Even in periods of intervals in the rise and fall of heart rate, both do so at the same time as the chest sensor.
Although it is not something that happens all the time, you can see some moments when the behavior of the optical sensors is the usual in these cases, with some delay in the lowering of the HR (but not in the rise).
This is the last of the series made, again good behavior by the optical sensors of the Forerunner 745 and COROS APEX Pro compared to the chest strap paired to the Garmin.
Let's go with a little cycling now. First with an indoor interval workout, where usually the behavior of optical HR sensors is good, contrary to what usually happens outdoors as you will see below.
You can see how the Garmin FR745 has registered almost the same at all times as the Polar H10 I was using in Zwift.
A much better performance than that of the Polar Vantage V2, which shows virtually constant HR peaks throughout the workout. As I say, a common problem with the Polar sensor that they have not yet been able to polish.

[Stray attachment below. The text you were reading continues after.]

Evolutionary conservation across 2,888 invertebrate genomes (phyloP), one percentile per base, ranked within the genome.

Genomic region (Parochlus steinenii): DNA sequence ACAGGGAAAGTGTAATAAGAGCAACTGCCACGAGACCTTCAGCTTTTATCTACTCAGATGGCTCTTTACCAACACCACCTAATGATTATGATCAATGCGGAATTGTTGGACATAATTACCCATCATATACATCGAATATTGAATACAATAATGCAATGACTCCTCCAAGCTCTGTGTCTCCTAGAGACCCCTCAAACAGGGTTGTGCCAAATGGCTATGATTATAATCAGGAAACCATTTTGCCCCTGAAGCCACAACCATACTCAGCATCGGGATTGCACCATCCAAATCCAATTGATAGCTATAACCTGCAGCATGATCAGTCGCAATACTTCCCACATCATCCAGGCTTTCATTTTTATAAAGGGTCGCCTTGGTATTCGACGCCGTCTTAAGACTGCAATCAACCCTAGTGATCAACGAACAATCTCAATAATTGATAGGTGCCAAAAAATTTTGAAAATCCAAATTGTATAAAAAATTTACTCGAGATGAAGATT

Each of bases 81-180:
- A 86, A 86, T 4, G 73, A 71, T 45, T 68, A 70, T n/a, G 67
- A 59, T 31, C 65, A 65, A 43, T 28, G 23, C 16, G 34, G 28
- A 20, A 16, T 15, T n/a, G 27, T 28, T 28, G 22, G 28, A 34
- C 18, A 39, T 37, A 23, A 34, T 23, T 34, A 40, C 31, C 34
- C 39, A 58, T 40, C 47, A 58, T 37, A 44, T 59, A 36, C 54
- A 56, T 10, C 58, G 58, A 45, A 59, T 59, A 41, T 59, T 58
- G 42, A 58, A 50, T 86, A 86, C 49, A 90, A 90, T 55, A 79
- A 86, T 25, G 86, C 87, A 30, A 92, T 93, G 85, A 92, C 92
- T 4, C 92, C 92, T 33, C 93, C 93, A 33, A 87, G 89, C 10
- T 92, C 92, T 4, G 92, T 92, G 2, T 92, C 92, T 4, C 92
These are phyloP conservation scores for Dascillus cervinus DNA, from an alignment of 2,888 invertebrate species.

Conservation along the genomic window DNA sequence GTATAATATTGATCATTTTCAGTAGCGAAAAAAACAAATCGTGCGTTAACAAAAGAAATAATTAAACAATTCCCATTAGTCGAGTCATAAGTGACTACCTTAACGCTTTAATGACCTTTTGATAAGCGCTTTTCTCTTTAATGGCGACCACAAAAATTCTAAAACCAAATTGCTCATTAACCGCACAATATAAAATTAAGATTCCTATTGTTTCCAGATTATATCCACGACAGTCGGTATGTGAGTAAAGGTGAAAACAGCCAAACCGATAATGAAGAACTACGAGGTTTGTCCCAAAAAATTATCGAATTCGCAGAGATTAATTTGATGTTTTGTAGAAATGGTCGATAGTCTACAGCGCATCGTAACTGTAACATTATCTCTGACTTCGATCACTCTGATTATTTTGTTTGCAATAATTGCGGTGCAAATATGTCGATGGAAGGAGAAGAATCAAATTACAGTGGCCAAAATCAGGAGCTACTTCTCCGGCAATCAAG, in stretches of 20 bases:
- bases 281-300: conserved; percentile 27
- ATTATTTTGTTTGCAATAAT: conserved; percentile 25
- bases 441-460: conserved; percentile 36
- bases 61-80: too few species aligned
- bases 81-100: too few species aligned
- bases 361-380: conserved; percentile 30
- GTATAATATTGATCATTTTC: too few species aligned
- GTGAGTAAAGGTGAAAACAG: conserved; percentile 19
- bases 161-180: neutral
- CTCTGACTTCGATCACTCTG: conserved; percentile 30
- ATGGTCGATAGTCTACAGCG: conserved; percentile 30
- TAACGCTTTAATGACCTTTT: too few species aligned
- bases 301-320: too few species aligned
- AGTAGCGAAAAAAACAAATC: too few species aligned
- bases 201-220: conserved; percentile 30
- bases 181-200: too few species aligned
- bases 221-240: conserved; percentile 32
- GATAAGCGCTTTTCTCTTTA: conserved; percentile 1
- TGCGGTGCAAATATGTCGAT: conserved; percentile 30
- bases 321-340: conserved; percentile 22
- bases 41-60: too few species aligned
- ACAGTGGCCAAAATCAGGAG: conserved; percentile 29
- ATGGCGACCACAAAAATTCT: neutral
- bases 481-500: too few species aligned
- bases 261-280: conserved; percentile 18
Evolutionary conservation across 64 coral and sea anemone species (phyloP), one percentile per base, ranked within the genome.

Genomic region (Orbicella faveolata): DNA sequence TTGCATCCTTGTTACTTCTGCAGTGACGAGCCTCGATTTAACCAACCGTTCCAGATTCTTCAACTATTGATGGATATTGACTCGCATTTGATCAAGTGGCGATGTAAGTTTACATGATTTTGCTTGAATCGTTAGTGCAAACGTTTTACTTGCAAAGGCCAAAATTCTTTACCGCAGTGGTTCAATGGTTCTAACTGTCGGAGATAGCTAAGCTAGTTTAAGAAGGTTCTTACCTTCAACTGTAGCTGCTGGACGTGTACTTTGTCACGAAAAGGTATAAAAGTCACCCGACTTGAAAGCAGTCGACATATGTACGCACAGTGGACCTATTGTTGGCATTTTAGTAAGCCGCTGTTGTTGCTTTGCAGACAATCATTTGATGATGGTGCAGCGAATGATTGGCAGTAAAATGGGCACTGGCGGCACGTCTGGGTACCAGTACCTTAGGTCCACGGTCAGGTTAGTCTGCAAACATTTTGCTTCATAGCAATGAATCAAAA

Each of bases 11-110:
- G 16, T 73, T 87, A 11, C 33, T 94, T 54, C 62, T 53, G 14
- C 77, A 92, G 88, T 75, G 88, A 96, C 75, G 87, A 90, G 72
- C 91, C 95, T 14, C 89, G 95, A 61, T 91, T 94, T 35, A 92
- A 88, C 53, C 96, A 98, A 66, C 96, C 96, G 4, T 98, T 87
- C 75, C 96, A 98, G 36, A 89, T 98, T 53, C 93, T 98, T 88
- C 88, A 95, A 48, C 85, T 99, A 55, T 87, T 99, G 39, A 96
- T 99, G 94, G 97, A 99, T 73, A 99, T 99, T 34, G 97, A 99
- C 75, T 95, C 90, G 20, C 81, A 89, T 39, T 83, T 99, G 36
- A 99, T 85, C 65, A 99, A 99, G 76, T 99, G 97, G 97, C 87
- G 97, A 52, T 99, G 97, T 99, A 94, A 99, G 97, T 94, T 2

Finally, we go with a bike workout where you can see perfectly when an optical sensor is useful and when not.
This is a 60′ FTP test. The specific part of the constant intensity test is the one that coincides in the case of the three sensors.
But the beginning and end of the workout (which is the extended part we see below) is a real disaster.
So on a bike unless you just do workouts against the clock... it's best to have a chest sensor because the one on the watch won't be good for you. But it's not exclusive to the Garmin 745, it's common to all optical sensors built into the watches.
In general, the operation of the optical sensor is quite positive and very in line with what we see in other Garmin models such as the Fenix 6 Pro (being the 745 lighter). I would have no issues using it in the vast majority of my workouts, including run interval workouts or even on the trainer. But for cycling on the road I will always opt for a chest heart rate sensor.
Buy Garmin Forerunner 745
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Garmin Forerunner 745 opinion